I've probably got very outdated views of what conversion therapy is, Blake. I have that kind of picture of you like like Alex in A Clockwork Orange. You know, with your eyes prised open, forced to watch gay porn constantly and electrodes tied to your balls trying to electrocute the shame out of, you know.
Well, no, it's not. A lot of what they did was they would like blame my parents for not raising me right. And kind of try to distance me from my parents. So I would say that it was still torture in the way that you would you would think of torture, but more psychological.
And that said, there there were some like trade secrets that would kind of like circulate. This pastor he said, 'Hey, I don't tell everyone this, but something that's worked for me is, you know, when you're masturbating, when you're when you're looking at porn, you just go until you're about to climax. And then right when you climax, you switch it to straight porn really quick. That will rewire your brain to want that instead of the gay porn that you've been watching.'
Dan 6.04 Because because, of course, what everyone wants to do just before they cum is start opening browser windows. You know, play with trousers, not with browsers!
Yeah. Yeah. And it's like, did you forget that there's also a man involved in straight porn as well? So, you know, you can just kind of block out the rest.
Yeah, absolutely. Exactly. You know, you're just going to load up the male female grouping and you're just going to look at the pecs.
Yeah. Yeah, exactly. Well, honestly, the surprising part about that for me was porn was a big no no. And masturbation as well is like, 'We don't do that. We don't talk about it.' So even the fact that he was talking to me about the reality that he was like, yeah, like "when" you masturbate as if it was something that he was almost encouraging me to do.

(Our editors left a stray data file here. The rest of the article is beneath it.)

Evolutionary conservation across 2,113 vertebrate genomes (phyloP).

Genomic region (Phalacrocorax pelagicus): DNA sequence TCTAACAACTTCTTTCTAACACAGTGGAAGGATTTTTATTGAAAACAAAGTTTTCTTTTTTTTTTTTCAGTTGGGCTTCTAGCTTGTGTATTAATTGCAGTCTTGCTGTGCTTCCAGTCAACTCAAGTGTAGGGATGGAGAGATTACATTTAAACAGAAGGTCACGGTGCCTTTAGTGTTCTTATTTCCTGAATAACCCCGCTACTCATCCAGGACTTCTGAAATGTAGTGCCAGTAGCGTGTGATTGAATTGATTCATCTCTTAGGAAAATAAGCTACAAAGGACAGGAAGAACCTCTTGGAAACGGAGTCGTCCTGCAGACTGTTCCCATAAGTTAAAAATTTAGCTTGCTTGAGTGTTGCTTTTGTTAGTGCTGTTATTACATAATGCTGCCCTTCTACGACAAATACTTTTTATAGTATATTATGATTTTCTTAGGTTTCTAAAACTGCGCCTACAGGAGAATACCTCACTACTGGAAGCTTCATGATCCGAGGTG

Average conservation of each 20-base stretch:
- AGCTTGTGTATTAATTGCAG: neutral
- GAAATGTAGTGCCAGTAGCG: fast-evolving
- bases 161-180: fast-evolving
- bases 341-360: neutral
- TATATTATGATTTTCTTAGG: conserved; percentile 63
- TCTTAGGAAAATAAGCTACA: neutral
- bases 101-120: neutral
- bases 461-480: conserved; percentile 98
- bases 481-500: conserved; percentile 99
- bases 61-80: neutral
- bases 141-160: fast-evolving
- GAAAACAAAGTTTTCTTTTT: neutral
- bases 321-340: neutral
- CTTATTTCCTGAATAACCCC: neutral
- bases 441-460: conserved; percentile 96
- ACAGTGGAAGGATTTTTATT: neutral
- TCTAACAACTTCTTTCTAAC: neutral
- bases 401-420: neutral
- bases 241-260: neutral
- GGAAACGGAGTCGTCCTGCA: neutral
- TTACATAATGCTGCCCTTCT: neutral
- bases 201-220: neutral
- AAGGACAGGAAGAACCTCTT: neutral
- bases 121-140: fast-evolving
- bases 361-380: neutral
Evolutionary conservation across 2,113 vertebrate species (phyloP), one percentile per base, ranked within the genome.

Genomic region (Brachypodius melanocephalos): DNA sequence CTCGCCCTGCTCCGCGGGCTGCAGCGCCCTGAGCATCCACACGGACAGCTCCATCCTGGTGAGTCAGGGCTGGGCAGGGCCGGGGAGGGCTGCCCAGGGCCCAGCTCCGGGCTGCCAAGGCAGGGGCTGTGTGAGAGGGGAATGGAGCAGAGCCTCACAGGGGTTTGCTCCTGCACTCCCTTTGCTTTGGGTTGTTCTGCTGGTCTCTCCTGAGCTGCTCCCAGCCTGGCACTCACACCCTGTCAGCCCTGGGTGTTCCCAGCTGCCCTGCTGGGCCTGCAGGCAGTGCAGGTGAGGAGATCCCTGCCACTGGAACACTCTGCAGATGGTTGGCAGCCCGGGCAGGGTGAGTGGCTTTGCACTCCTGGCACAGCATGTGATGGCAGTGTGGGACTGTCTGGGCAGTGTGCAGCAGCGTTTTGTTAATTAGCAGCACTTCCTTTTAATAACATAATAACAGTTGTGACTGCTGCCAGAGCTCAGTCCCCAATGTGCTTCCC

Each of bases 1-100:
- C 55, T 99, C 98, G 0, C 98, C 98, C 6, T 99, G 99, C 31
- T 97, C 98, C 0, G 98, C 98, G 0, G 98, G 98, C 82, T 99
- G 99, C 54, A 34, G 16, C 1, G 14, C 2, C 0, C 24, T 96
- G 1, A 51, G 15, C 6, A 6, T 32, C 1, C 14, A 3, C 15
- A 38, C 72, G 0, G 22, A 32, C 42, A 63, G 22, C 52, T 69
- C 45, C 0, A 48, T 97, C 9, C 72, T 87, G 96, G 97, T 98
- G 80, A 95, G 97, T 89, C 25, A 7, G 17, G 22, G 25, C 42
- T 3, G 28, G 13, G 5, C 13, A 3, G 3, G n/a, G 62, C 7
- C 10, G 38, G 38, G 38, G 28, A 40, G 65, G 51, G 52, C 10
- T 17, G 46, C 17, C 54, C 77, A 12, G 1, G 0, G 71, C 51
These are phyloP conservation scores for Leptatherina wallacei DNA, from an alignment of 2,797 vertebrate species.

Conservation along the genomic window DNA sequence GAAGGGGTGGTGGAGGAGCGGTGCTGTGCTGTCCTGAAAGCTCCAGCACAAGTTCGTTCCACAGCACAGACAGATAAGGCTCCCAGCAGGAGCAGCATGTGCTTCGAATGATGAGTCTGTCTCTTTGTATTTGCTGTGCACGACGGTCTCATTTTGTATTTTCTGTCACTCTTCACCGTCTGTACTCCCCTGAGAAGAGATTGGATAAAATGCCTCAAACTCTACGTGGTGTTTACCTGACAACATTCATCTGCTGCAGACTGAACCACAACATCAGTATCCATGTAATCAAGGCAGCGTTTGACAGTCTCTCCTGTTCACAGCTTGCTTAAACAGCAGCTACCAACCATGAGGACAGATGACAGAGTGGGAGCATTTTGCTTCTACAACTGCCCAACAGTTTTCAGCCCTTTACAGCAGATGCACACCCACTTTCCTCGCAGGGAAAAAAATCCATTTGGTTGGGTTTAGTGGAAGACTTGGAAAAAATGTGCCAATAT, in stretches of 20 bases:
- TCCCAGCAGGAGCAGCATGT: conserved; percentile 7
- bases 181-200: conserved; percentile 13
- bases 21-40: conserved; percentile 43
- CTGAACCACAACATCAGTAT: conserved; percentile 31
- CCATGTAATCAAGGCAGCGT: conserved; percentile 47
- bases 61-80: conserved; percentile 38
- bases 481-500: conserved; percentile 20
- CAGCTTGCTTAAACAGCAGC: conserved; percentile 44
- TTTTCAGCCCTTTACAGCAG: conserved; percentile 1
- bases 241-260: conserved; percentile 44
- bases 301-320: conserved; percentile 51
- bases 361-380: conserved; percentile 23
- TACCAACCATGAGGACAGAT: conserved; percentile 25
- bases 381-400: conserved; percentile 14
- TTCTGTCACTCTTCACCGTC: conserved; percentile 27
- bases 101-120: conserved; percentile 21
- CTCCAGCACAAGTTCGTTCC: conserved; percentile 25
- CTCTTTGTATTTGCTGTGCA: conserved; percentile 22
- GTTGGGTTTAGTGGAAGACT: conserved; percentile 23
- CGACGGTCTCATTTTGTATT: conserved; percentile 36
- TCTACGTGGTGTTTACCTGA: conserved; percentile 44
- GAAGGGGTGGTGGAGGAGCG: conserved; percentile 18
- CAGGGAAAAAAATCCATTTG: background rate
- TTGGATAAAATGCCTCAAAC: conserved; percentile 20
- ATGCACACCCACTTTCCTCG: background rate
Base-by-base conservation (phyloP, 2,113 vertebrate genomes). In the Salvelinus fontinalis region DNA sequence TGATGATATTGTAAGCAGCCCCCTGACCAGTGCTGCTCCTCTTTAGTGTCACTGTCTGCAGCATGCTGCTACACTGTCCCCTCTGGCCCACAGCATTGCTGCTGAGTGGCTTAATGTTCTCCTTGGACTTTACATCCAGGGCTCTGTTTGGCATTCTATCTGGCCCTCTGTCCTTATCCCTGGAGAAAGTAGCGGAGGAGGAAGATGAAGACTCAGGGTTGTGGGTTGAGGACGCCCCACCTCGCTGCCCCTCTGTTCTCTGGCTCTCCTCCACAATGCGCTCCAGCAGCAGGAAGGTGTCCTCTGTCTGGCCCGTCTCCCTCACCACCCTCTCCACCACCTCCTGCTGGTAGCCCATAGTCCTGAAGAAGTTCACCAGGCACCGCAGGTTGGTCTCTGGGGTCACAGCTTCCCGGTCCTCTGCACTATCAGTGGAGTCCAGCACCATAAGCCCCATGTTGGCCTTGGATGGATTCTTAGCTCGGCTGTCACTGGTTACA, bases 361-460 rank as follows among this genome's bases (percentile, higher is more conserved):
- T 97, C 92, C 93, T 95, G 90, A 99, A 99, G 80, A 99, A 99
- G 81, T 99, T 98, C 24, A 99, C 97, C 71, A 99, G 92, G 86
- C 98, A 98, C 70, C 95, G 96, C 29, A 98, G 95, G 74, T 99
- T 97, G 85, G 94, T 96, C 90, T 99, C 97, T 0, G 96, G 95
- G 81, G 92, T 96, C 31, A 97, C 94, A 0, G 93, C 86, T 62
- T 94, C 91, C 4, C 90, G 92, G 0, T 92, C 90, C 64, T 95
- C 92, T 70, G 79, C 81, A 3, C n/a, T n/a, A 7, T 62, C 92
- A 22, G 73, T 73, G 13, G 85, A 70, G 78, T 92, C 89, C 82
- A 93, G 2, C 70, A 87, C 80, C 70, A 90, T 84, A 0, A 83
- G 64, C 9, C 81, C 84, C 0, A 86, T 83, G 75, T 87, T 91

So you can't watch porn and you can't masturbate. I think for most of the listeners on this, that's kind of what most people spend their entire 20s doing! I can't think what I would have done with my twenties if I wasn't doing those. Maybe I would have read the Bible.
That that sounds a lot more fun than reading a Bible in my opinion!
Would you say that all of your internal anti-gay sentiment was purely down to religion?
Because my gender presentation has usually kind of matched up with people's expectations for me and because I've always loved sports and I've always loved, you know, doing a lot of things that, like "manly men" like doing, I guess I had this image to maintain that I didn't want to be interrupted by coming out or telling somebody that I was gay or queer.
And so, yeah, I didn't tell anyone about that until I was twenty two. And even then I used very veiled language. You know, I would, I would say, 'I have same sex attractions' or I would try to skirt around any mention of identity language like 'I am gay' or 'I am queer'. I would say, 'I experienced same sex attraction' or 'I have these desires that I want to get rid of'.
I do believe that words are a bit like magic, that they do have a way to bring things to life that weren't alive before or to bring things into existence that that didn't exist before.
So, Blake, you're in the church environment. You've emerged out of conversion therapy, I'm guessing, feeling like dual same sex attractions are under control. What happened next?
I was really good friends with our pastor and he was really pushing me to get married to a woman. And his wife's best friend was kind of who he was trying to set me up with. And so we ended up getting married. And when that didn't work, I think they just didn't know what to do with me.eached a point in the Fall of:
A dozen black candles didn't lay down in the shape of a star on the floor. To smoke and mirrors Soochow reflections, hoping we'd find something to live for or to die.
That letter got circulated amongst the church and they kind of used it to discipline me, and so it was-